With the help of the obligatory crack-pot scientist (Patrick MacNee), and gung-ho General Ankrum (armed with plenty of military stock-footage), the Martian invasion is thwarted by "applying super-heated deoxygenated hydroxide externally to the exoskeleton." In English, "They threw boiling water on him." (Because he's a "Lobster" Man. Get it?)

"Lobster Man From Mars" was a film that took two weeks to write but 10 years to film. The tandem of Stanley Sheff and Bob Greenberg originally had the idea back in 1979 when Sheff worked on "The Orson Welles Show." It was Welles himself who inspired the title; a reference to his old "War of the Worlds" broadcast that he always called The Lobster Man from Mars Show.

They tried to get the script produced but the financing always fell through. In the meanwhile, Greenberg helped with the production of another sci-fi parody, Bruce Kimmel's "The Creature Wasn't Nice" aka "Naked Space." (The title change was either to cash in on star Leslie Nielson's "Naked Gun" films or Kimmel's earlier "The First Nudie Musical.") Ten years later a solid investor put up some money and filming commenced. The budget increased when a deal was cut for the film's video rights, based solely on the nearly completed footage, so the film had already made a profit before it was even finished!

What makes this movie so much fun is that it's spot on with the gonzo characters, clichés and bad special effects. You can see the wires used to animate the Lobster Man's bat creatures, and that really is a sparker jammed in the UFOs tail pipe. The only thing that was missing was a visible zipper on the Lobster Man's suit. The film succeeds because it isn't a scathing indictment on the absurd nature of the genre but a loving tribute.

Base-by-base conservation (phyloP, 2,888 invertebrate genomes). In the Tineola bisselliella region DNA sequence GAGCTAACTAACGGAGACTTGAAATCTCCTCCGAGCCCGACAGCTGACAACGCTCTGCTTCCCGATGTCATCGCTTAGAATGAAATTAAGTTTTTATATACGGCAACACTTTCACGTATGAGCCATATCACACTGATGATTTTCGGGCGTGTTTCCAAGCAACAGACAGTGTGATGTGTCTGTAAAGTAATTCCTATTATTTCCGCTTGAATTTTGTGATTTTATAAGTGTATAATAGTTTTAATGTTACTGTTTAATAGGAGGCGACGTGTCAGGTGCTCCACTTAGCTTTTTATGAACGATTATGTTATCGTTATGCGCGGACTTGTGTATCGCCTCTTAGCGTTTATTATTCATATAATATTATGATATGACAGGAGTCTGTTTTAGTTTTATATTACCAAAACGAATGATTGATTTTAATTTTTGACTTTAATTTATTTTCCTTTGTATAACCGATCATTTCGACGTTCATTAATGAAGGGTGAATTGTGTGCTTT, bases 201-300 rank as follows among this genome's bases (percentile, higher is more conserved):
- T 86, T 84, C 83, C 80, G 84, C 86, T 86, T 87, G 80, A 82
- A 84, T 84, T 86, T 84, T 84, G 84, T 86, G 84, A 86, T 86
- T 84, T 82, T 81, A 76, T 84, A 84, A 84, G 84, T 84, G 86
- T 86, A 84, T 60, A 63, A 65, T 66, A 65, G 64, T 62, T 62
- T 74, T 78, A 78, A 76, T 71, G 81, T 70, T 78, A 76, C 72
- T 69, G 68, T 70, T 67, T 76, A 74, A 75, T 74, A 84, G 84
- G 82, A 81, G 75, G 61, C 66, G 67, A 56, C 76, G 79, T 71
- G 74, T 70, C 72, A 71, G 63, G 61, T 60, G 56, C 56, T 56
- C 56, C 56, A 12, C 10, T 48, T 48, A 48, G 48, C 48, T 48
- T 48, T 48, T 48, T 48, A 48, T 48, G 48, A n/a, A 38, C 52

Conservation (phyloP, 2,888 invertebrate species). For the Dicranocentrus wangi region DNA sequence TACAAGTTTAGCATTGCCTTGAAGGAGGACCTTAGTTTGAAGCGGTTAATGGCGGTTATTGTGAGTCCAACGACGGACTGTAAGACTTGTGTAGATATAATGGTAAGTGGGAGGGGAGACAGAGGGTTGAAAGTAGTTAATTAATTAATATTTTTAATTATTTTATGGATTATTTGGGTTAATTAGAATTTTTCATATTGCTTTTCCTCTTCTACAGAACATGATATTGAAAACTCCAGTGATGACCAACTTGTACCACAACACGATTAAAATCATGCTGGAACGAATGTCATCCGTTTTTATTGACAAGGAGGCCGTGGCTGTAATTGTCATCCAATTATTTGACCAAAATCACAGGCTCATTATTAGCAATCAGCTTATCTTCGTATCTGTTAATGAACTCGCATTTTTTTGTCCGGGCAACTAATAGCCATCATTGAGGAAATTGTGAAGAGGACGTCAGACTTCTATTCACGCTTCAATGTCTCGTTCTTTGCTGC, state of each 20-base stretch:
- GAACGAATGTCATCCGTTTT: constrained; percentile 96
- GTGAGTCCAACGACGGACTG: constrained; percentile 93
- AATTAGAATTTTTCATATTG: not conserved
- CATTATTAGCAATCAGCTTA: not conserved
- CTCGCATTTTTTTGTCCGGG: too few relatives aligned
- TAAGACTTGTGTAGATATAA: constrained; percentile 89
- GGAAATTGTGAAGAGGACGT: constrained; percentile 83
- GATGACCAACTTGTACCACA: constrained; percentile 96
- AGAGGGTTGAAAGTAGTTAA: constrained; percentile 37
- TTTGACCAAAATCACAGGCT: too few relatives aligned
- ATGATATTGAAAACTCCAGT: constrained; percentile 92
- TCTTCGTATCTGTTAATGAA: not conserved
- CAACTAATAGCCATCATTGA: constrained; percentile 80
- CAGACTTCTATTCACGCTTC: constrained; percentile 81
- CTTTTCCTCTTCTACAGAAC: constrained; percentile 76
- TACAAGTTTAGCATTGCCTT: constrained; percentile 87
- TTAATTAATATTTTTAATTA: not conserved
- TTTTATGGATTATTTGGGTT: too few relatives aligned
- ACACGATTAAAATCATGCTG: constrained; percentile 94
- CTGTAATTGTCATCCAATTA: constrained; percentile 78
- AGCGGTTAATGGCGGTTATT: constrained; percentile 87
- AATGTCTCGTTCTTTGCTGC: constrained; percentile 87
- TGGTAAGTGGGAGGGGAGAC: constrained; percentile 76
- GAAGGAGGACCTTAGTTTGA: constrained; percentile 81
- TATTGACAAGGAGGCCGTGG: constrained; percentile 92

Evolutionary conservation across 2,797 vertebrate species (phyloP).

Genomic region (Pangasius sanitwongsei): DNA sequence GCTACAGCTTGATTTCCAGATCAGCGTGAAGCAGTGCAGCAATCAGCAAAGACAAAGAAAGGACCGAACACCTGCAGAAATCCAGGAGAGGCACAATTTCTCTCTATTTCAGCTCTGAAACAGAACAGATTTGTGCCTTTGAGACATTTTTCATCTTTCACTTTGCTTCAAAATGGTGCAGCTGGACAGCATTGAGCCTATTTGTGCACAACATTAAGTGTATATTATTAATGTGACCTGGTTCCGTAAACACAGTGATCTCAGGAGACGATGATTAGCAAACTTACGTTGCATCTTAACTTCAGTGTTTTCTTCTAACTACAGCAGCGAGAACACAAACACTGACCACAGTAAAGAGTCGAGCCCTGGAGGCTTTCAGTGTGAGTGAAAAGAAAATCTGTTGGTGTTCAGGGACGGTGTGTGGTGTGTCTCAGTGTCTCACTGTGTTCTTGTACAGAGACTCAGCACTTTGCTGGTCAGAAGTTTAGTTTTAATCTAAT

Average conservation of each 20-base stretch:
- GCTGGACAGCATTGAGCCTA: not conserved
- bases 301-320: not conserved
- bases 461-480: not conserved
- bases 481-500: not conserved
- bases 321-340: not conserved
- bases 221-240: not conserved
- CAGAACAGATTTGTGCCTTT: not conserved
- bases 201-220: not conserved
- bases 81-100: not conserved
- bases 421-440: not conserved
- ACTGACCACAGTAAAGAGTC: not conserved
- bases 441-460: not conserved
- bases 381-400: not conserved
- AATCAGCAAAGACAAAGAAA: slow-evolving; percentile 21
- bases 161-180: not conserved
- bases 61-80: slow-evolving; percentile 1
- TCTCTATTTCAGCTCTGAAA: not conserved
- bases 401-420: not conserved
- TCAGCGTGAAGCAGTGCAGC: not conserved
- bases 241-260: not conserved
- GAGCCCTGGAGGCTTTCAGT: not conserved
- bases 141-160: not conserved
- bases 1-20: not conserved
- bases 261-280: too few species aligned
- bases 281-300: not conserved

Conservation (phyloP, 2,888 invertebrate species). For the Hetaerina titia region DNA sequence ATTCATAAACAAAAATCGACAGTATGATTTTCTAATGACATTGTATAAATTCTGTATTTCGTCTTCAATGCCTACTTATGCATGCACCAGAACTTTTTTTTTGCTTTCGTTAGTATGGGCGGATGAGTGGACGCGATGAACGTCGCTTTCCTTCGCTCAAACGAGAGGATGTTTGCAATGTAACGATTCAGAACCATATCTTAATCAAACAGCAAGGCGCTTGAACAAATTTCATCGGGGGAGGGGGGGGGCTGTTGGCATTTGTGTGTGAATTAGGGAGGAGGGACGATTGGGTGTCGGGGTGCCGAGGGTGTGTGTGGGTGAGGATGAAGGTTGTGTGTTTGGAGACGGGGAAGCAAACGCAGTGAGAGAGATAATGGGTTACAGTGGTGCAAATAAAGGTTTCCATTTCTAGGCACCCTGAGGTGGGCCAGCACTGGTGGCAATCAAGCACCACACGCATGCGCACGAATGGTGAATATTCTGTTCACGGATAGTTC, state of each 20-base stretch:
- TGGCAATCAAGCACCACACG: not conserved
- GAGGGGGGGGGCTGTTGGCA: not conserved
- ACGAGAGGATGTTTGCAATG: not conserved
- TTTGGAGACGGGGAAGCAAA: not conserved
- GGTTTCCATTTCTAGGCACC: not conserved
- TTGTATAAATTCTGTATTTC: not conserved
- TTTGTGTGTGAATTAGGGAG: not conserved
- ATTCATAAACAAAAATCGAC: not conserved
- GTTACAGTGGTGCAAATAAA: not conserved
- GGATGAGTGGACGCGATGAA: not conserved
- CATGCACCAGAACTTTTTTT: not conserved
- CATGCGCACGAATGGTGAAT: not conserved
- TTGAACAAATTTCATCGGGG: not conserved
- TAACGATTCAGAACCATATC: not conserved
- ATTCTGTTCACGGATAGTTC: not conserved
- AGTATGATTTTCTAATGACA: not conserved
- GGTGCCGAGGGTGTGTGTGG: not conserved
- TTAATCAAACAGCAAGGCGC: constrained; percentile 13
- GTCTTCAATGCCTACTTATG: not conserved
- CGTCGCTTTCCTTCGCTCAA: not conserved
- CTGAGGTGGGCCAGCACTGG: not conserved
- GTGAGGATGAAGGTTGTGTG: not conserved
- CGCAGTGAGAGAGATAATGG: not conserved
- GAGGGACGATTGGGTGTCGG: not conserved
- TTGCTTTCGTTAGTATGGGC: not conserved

All the B-flick references in this movie would take a while to list but here are the most obvious. Colonel Ankrum is in reference to actor Morris Ankrum, who always played the General in things like "Beginning of the End" and "Earth vs. The Flying Saucers." There are big nods to "Robot Monster" (Mombo and the cave location is the same one Ro-Man used), "It Came From Outer Space" (glittering foot-prints) and "Invasion of the Saucer Men" (young couple find a UFO but no one will be believe them.)

There's also a séance right out of Ed Wood's "Night of the Ghouls." The Martian ruler, a brain in a jar, is a nod to "Invaders From Mars," whose helium-flavored B-Flick jive, punctuated with lots of klaatus, baradas and niktos, is derived from "The Day the Earth Stood Still." The Martian bat creatures were inspired by "It Conquered the World" and their autopsy is straight out of "The Thing From Another World."

The monster's gruesome demise is a combination of "Fiend Without a Face" and "Day of the Triffids" but the film owes the biggest debt to "Teenagers From Outer Space" for the monster's ray-gun that vaporizes its target leaving only the skeletal remains of the victim that crumple dramatically. (Maybe the Lobster Man is a distant cousin of the Gargan? They're both crustaceans after all.)

Put all those elements in a blender and punch puree and you'll probably wind up with either a real big mess or, if you're lucky, you'll wind up with something as entertaining as "Lobster Man From Mars."

Chad Plambeck writes about movies for Options.